The following pieces of information must be with a computer to communicate over TCP/IP network →
If you run the ipconfig command you will see the details about your network, including:
- Physical Address of your device (MAC).
- IP address along with subnet mask.
- Default Gateway (the router assigned for sending IP packets).
- DNS Server IP
Computer A wants to talk to B and C. The computer A uses its subnet mask to find out if B and C are local or remote. Then to communicate locally with B, A follows:
- Step 1: A asks for B’s MAC Address using ARP.
- Step 2: B replies to A with its MAC Address.
- Step 3: A uses frames to communicate with B.
All communications between A and B would require a switch (layer 2 device). The default gateway(layer 3 device) will not be used in this case.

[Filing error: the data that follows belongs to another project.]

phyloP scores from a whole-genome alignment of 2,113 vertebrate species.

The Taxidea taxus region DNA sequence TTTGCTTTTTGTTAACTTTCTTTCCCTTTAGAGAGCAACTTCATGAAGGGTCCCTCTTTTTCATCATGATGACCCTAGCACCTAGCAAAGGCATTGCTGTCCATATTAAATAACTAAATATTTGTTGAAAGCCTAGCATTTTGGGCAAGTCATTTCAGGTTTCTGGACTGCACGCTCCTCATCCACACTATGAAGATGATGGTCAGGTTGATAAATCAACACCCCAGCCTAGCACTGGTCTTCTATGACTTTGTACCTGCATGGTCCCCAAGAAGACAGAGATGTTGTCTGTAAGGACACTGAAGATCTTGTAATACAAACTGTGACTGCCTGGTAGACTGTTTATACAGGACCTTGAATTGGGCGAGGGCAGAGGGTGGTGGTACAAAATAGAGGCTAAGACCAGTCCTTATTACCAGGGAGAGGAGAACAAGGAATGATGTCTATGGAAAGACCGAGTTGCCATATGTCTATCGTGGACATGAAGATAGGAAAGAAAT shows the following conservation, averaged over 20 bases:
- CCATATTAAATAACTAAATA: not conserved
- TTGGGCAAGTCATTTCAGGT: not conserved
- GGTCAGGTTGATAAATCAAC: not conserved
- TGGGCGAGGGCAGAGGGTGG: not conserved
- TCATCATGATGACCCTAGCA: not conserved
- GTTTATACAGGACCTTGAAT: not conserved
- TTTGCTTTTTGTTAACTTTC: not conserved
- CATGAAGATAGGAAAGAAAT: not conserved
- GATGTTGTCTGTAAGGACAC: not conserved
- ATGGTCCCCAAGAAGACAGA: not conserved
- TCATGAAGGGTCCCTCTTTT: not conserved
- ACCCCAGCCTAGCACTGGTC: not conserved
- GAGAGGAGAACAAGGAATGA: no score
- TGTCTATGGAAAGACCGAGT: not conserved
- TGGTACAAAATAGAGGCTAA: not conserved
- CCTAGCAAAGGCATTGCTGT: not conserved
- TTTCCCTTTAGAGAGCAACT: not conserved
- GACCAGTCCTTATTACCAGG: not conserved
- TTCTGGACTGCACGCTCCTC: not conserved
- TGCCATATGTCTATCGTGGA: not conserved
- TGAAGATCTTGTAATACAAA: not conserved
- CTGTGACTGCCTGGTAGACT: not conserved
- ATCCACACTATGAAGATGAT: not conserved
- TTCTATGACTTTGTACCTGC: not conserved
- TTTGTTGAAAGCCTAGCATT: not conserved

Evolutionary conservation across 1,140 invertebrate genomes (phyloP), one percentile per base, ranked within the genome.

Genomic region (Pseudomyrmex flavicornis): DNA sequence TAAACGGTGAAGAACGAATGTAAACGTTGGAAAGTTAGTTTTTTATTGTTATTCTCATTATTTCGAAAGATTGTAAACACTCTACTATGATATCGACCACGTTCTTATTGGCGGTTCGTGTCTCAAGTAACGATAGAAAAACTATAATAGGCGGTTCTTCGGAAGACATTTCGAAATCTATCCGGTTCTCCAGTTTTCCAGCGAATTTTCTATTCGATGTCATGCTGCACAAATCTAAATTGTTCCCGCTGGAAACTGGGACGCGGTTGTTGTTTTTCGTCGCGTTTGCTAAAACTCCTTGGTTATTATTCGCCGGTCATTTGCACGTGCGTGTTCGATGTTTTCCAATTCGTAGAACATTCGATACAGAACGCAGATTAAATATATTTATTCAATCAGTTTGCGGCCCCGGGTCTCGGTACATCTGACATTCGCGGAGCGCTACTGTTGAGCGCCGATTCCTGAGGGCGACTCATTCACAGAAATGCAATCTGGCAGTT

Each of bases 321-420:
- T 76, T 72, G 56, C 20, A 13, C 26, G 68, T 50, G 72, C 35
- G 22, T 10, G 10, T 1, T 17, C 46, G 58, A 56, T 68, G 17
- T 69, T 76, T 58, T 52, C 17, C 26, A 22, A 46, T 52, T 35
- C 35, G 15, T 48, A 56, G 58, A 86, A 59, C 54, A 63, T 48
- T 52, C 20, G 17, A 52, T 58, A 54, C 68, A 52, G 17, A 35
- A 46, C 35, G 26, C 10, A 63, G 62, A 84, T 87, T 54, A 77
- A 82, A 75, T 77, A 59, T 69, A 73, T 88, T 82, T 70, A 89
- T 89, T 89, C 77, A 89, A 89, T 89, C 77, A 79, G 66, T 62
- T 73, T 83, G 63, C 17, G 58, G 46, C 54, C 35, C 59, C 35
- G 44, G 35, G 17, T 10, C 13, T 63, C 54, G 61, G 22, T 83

Now, let’s see how A talks with C:
- Step 1: A asks for the MAC address of the default gateway using ARP.
- Step 2: The default gateway replies to A with its MAC Address.
- Step 3: A sends its IP packets to the default gateway, which delivers the message of A to C.
Address Resolution Protocol (ARP)
ARP is a layer 2 protocol (Data Link Layer) for mapping an IP address to a MAC address on a local area network.